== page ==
She has been at Compromiso La Vida for five months and is now clean. Although she misses her children and New York, she has kept busy. She’s painted the center’s dining room walls: a chain of ivy rings the room’s perimeter, and the words “love,” “dreams” and “hope” appear in cursive beside the kitchen door. She cooks three meals a day for the other women and staff, sometimes preparing dishes for as many as 15.

When it comes to alleviating the island’s debt, Polo’s opinions tilt towards statehood.

“I feel bad for the country people [who will pay taxes],” she adds in English. “But in the other way I feel like yeah, we’re gonna have a lot of help to be a state.”

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Keyla Polo cooks three meals a day for as many as 15 people at Compromiso La Vida. (Rebekah Frumkin/MEDILL)

On the island’s easternmost tip in the low-to-middle income town of Fajardo, Gerardo Jones is also on a path to recovery. After several years of crack cocaine abuse, Jones quit and decided to dedicate his time to helping others like him. Now he works as an advocate at Intercambios Puerto Rico, a nonprofit dedicated to decriminalizing drug use and reducing harm for users on the island. He says drugs were an effective escape from his family’s politics.

“My family wanted Puerto Rico to be part of the United States,” Jones says in Spanish. “When I started smoking marijuana, it opened doors of consciousness for me. I realized there was this problem with my family. They accepted being colonized.”

Intercambios Director Rafael Torruella is a member of the Independentista party and sees a clear connection between drug use and the island’s colonial status.

“We’re part of the United States and a colony of the United States that has no control over its borders, a very important nexus of [drug] traffic,” Torruella says. “And wherever there’s traffic, there’s going to be more consumption with time.”

Torruella is gregarious and fluently bilingual, a San Juan native with a doctorate from City University of New York. He sees the island’s $72 billion debt as a form of colonial oppression, one method among many of controlling and subjugating Puerto Rican people.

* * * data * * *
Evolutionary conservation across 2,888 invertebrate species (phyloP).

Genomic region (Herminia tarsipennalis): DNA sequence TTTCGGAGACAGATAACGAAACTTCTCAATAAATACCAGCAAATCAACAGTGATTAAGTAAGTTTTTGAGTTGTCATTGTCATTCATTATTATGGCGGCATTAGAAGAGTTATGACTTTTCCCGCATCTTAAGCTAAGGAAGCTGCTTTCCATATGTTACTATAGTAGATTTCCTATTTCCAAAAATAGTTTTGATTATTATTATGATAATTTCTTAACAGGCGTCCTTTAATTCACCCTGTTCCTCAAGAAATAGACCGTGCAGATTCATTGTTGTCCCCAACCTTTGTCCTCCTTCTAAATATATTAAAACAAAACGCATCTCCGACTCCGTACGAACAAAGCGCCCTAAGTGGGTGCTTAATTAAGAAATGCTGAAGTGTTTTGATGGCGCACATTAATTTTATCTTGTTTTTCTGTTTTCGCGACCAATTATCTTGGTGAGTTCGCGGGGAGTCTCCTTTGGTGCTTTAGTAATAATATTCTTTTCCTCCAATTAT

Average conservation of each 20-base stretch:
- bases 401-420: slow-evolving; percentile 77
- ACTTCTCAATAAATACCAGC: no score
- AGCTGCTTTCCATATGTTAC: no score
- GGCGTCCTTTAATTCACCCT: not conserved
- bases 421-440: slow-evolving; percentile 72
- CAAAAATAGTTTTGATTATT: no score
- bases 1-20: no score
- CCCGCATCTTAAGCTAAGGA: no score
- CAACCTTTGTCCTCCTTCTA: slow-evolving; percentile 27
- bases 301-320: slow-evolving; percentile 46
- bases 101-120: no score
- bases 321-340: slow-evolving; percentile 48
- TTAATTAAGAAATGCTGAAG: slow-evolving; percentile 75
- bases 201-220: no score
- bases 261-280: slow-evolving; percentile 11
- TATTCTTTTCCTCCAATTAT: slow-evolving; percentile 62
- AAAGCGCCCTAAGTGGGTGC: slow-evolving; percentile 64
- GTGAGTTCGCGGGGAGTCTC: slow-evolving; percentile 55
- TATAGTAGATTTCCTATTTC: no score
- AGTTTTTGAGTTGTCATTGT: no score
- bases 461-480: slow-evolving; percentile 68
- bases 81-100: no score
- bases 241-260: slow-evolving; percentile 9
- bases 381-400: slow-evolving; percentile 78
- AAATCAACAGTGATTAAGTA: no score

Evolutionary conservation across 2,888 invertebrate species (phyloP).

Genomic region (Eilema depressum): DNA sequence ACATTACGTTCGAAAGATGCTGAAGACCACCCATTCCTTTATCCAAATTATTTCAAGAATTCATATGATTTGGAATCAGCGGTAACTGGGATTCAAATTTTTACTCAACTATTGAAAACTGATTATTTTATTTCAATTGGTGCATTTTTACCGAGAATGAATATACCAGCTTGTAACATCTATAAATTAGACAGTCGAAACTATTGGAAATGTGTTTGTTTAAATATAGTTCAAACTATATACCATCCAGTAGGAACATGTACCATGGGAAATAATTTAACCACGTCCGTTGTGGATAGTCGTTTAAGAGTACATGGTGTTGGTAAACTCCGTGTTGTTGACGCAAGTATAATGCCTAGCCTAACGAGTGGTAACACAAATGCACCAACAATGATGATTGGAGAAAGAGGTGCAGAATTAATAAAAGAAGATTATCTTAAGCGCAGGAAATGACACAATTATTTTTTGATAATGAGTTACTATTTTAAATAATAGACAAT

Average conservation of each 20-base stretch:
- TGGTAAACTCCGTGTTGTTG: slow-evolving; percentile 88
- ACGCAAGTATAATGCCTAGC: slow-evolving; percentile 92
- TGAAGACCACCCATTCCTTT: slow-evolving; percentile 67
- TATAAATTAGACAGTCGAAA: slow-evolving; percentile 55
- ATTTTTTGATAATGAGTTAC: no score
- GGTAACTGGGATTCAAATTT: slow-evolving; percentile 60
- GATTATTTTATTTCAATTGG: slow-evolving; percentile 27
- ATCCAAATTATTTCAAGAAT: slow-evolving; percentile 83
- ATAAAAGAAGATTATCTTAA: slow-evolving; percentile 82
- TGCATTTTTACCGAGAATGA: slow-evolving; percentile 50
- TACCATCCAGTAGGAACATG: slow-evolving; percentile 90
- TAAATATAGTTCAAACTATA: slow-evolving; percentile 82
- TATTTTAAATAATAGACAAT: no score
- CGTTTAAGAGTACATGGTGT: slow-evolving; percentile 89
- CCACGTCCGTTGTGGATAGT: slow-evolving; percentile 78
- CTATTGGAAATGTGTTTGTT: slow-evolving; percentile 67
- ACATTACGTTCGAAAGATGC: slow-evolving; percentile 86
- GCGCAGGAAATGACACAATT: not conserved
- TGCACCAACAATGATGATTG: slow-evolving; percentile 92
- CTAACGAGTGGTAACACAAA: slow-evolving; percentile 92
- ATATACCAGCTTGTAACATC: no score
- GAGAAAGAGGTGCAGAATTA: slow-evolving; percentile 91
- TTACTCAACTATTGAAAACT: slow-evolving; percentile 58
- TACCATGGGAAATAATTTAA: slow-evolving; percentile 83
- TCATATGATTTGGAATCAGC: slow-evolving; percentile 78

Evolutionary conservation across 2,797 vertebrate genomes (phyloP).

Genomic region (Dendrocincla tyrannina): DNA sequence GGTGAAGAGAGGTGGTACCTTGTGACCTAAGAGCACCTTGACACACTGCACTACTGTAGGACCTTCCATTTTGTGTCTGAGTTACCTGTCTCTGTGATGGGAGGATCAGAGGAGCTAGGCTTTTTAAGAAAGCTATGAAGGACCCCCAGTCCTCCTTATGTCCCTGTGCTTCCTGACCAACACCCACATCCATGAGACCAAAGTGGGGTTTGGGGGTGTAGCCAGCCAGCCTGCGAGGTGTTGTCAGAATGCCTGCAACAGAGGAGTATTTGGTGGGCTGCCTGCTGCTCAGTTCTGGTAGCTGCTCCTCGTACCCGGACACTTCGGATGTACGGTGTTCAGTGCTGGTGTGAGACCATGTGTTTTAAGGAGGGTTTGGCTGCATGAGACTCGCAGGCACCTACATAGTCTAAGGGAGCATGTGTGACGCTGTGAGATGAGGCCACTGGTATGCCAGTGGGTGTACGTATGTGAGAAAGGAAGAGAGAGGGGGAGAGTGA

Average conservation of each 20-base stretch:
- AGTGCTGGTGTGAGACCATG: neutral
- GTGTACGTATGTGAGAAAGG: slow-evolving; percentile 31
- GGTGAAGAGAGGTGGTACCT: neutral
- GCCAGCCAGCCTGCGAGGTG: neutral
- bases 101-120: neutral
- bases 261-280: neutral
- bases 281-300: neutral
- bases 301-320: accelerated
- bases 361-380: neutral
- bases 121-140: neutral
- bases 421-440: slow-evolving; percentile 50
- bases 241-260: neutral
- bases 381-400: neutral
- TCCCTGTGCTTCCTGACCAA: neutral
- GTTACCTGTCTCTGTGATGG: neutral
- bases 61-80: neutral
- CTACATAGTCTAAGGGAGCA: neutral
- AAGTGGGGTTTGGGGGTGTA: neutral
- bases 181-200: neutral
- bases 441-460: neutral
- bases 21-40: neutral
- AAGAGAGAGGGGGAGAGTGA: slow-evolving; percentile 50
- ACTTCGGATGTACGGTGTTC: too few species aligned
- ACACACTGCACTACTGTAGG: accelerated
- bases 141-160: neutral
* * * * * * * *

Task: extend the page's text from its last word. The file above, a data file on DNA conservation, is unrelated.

“I don’t believe in colonialism. I don’t believe in imperialism. I think people have a right to be free, and Puerto Rico has not been,” Torruella says. “When you look at what’s happening in the insular cases and arguments used to keep Puerto Rico as part of the United States, the narratives that were used to describe our people were really racist and degrading.

Right now the Supreme Court is discussing the issue of Puerto Rico, and many times there aren’t even Puerto Ricans there in that discussion.”

Gerardo
As a teenager, Gerardo Jones struggled with his family’s pro-statehood political views. (Hannah Rank/MEDILL)

Like Torruella, renowned artist and poet Rafael Trelles is a member of the Independentista party. His paintings are magical realist snapshots: a figure emerges from the mouth of a fish, a pair of “divine twins” towers nearly as high as a tree.

Trelles says the Puerto Rican government’s ability to make economically viable commercial treaties with other countries has suffered due to U.S. interference.

“The actual status is designed to protect the interests of the mother country and its companies in harm of the interests of the Puerto Rican people,” he writes in an email in his native Spanish.

 

He believes the island’s debt could be alleviated were it not for the yoke of colonialism.

“Colonialism has destroyed the working culture of the most poor sectors of our population and created a culture of dependence,” Trelles says. “This dependence has continued from generation to generation.”

 

This is part 2 of a two-part series. Read part 1 here.